I am turning 65 this year, so estate planning is long overdue. My husband is five years younger than me, and we are both in very good health. We have two issues facing us: I see our retirement as living very comfortably on the monthly income generated by our 401(k)s, pension, Social Security, etc., and leaving whatever may be left to my son.


‘The other issue is that my husband no longer gets along with my dear son at all, and feels no obligation to get along with him.’

I am not interested in scrimping, but I want to be able to have enough money to last us until age 90 (or beyond) by not touching the principal. My husband is more interested in dipping deep into our savings, and living it up in retirement while we are young enough to enjoy it.

The other issue is that my husband no longer gets along with my dear son at all, and feels no obligation to get along with him, to the point that neither one wants anything to do with the other. As far as he is concerned, my son doesn’t meet his expectations, and so deserves nothing from me and certainly nothing from him.

I want my estate planning to be fair to both my new husband and my son. How do people typically handle this type of quandary? I think that I need to create some type of trust to pass on my share of our estate to my son. My pre-marriage assets involved my son as I pursued my graduate degree through night school and worked long hours throughout his childhood.

Second Wife

You can email The Moneyist with any financial and ethical questions related to coronavirus at qfottrell@marketwatch.com.

Dear Second Wife,

Don’t allow your husband’s feelings toward your son to influence your estate planning.

Your relationships with your husband and your son and your own plans for retirement are all fair game when making decisions about your estate, but your husband and son’s fractured relationship is their business, not yours. You worked hard for this money, and your son is your legal heir. Any effort by your husband to spend all of your savings and fritter away any inheritance that you intended to leave to your son should be resisted at all costs.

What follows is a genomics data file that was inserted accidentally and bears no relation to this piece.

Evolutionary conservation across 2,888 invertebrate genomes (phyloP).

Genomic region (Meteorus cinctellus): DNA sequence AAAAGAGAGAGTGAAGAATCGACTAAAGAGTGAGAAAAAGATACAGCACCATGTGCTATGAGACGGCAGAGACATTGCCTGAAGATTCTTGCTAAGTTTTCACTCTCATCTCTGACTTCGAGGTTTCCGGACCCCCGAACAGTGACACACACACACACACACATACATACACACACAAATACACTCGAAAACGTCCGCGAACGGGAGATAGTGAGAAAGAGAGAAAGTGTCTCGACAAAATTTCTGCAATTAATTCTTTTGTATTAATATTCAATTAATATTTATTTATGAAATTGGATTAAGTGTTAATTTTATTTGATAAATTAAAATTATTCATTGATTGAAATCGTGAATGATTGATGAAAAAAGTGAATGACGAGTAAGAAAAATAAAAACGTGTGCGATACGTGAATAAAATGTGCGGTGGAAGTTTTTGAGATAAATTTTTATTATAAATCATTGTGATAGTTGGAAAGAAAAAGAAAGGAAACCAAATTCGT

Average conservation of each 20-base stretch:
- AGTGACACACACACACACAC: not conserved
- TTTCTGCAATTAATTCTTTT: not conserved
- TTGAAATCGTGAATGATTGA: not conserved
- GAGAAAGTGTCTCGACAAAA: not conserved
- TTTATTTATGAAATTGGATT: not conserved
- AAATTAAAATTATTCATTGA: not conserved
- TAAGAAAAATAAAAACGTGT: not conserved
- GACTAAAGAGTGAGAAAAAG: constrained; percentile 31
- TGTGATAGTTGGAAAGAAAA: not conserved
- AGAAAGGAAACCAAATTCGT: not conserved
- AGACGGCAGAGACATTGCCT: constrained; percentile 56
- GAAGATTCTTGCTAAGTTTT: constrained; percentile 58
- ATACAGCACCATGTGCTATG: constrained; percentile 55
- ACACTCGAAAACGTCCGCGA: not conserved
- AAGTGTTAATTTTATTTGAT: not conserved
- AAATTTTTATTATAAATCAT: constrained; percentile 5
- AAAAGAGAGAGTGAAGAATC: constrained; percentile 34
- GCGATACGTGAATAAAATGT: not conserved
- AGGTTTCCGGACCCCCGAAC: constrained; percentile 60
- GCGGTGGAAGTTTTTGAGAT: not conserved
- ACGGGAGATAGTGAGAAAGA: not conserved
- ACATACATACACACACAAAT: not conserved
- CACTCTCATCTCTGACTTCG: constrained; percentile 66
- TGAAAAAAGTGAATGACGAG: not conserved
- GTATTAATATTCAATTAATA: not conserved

You have worked too hard your entire life to compromise your plans for a comfortable retirement where you have money set aside for long-term medical care insurance, unforeseen emergencies and/or your son. If you jointly own your home, you can leave your half to your son in your will, and specify it can only be sold after your husband passes away.

If you own the home, you can give your husband a life estate. Your son would pay capital-gains tax on the value of your home when he sells it, and not when you bought it. You could also make your son the beneficiary on your life-insurance policy, and/or gift him a certain amount of money per year to see how he manages and spends that money.

Figure out what is fair to yourself first before moving on to what is fair to your husband and your son. It’s OK to put your needs first. I caution against your dipping into savings at a rate that is beyond your own risk tolerance.

Ultimately, you are entitled to leave all other separate property to your son when you die — and, along with a financial adviser, set up a trust with that in mind for you, your husband and your son. Not necessarily in that order.

The Moneyist: ‘I cut his hair because he won’t pay for a haircut’: My multimillionaire husband is 90. I’ve looked after him for 41 years, but he won’t help my son

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By submitting your story to Dow Jones & Company, the publisher of MarketWatch, you understand and agree that we may use your story, or versions of it, in all media and platforms, including via third parties.